E6B Showdown, NAFI News, SAFE Mentor Group, and Airplane Training Guide
As you know, I’m not a fan of the E6B, and someone at AOPA knows that too! Jill Tallman, an editor at AOPA, wrote an article on the E6B. I was reading it when all of a sudden, about ½ way through, I saw my name mentioned and a quote of what I have said about it. The article starts by saying why she likes the E6B and that it has a purpose in training. After that, she says that a “vocal minority” thinks the E6B is obsolete and that one of those people is me. I’m honored to be mentioned with what I believe, so that part was good. The whole article was well written. My quote was, “I’m on a mission to say what the E6B is, and that’s a rite of passage that robs students of valuable training time.”
So, I was thinking about this for a while. It’s a great argument starter. Those who love the E6B and those who want to shoot it between the eyes (me.) It would be a fantastic bit of entertainment and education for me to find someone who believes with all of their conviction that the E6B is still relevant and must be taught and tested. So, I’m looking for that individual. I’m going through SAFE, NAFI, and AOPA to find that adversary. An adversary for a showdown show. Then, after, we both head on down to the watering hole and nurse whatever wounds we inflicted on each other. Stay tuned for an update on the progress. I’ll be at the NAFI Summit here this week (October 24-26), so I’ll ask around there as well. I think it would be fun.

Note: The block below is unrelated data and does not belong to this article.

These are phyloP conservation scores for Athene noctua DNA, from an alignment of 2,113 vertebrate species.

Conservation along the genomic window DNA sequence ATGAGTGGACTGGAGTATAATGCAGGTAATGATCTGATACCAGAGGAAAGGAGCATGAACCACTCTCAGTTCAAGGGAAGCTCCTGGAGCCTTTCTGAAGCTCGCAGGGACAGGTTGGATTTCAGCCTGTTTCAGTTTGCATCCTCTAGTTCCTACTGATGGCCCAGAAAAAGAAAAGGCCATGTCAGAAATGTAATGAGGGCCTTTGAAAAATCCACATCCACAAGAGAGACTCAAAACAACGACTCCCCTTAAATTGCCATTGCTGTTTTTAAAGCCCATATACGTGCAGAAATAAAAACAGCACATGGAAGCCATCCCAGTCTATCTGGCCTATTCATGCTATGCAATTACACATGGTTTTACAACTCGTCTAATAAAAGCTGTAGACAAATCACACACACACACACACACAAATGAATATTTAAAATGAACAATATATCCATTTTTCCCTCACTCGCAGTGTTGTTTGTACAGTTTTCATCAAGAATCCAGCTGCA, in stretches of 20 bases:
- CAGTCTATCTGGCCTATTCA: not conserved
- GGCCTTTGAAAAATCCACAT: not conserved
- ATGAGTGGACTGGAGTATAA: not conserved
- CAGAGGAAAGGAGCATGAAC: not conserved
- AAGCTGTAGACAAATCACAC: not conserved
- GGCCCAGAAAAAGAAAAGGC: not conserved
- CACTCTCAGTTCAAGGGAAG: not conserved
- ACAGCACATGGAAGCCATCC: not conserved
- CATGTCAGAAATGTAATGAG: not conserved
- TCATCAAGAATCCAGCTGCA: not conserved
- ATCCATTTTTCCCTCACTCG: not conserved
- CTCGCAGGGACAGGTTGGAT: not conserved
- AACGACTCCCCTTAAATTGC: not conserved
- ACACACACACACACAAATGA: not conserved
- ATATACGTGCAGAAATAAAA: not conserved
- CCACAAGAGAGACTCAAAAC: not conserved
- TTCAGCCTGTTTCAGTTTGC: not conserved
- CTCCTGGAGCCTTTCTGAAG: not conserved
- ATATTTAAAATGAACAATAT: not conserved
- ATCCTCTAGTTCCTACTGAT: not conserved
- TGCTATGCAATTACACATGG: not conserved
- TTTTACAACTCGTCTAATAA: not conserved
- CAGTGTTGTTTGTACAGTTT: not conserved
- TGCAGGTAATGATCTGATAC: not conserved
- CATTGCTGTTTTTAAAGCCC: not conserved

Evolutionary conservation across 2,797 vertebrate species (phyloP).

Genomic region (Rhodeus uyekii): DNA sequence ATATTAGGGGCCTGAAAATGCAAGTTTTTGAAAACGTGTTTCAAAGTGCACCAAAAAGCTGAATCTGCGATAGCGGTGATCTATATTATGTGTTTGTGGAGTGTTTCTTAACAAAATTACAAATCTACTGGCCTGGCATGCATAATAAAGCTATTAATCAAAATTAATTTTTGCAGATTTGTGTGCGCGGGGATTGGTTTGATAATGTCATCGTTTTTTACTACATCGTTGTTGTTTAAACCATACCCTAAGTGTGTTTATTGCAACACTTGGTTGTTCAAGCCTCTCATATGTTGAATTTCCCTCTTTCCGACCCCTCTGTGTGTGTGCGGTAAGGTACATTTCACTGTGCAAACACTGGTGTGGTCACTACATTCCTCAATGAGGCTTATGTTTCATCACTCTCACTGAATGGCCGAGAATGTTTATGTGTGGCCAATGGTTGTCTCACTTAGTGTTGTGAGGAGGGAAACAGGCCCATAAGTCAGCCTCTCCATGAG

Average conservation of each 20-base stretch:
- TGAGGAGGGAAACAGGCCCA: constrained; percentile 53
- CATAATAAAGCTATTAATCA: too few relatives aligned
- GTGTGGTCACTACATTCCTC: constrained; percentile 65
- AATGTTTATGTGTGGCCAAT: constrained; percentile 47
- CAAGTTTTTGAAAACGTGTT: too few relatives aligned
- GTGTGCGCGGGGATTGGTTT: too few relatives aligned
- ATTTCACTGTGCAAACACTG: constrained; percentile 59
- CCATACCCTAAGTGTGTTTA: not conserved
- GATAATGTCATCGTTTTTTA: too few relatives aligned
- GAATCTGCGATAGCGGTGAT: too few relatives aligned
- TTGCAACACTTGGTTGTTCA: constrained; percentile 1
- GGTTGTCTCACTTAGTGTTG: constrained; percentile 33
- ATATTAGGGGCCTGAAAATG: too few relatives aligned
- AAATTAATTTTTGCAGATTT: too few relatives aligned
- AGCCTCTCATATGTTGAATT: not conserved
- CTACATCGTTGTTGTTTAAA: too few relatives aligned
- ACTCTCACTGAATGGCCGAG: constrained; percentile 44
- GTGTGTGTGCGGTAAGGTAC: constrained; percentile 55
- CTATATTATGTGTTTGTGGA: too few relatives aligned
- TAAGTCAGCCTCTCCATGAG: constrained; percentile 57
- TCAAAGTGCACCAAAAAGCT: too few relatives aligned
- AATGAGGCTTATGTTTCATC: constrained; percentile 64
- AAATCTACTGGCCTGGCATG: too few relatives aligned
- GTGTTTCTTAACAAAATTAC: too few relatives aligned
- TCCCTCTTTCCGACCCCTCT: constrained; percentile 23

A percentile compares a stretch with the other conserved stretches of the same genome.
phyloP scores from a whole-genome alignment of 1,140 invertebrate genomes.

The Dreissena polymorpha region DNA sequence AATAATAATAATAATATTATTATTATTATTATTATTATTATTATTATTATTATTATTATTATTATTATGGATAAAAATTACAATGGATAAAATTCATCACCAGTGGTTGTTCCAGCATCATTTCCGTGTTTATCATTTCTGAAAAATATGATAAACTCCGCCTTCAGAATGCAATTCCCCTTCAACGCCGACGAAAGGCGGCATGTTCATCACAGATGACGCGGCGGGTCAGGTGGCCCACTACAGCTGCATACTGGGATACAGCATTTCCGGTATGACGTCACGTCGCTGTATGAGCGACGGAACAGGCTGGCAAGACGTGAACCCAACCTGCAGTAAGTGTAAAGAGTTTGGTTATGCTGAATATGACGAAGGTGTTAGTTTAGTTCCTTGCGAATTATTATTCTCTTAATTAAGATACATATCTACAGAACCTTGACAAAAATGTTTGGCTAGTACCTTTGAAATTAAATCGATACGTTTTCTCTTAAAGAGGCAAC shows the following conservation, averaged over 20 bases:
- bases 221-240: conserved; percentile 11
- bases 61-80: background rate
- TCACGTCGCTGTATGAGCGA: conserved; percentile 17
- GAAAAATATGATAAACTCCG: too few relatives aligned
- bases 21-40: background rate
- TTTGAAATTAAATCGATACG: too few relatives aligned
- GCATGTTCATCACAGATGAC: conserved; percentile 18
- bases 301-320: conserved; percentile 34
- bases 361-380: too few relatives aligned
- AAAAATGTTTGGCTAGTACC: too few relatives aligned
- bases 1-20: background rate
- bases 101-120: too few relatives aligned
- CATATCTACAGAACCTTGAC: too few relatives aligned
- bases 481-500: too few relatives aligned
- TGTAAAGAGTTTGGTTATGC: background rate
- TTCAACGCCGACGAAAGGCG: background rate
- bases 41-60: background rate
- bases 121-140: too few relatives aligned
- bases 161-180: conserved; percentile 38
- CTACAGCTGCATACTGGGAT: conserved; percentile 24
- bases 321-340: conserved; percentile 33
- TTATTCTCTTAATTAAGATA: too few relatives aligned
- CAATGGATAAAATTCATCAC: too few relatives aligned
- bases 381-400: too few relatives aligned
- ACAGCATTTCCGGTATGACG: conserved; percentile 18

Win or Lose, I’d have a great time.
Latest news from the NAFI Summit - Lakeland, FL - OCT 24-26 - CFI Bootcamp was there.
CFI Bootcamp attended the NAFI Summit. The Summit is the first event NAFI has done since its inception 57 years ago. The event had around 200 attendees. There was a large contingent of CFI Bootcamp Alumni there! Somewhere around 15 of the 200 were graduates of CFI Bootcamp.
Brad Palmer, the manager of GA and Commercial GA Safety, gave the Keynote Speech. Everett Rashon, the manager of the AFS600, which is all of pilot certification and training, was also there but didn’t speak.
The summit format was to have two or three large presentations in succession, and then there would be two for the same period we could choose from. The first day was a long one. We started at 8 and ended with a dinner and presentation by John and Martha King. Everything concluded at around 8:30 PM.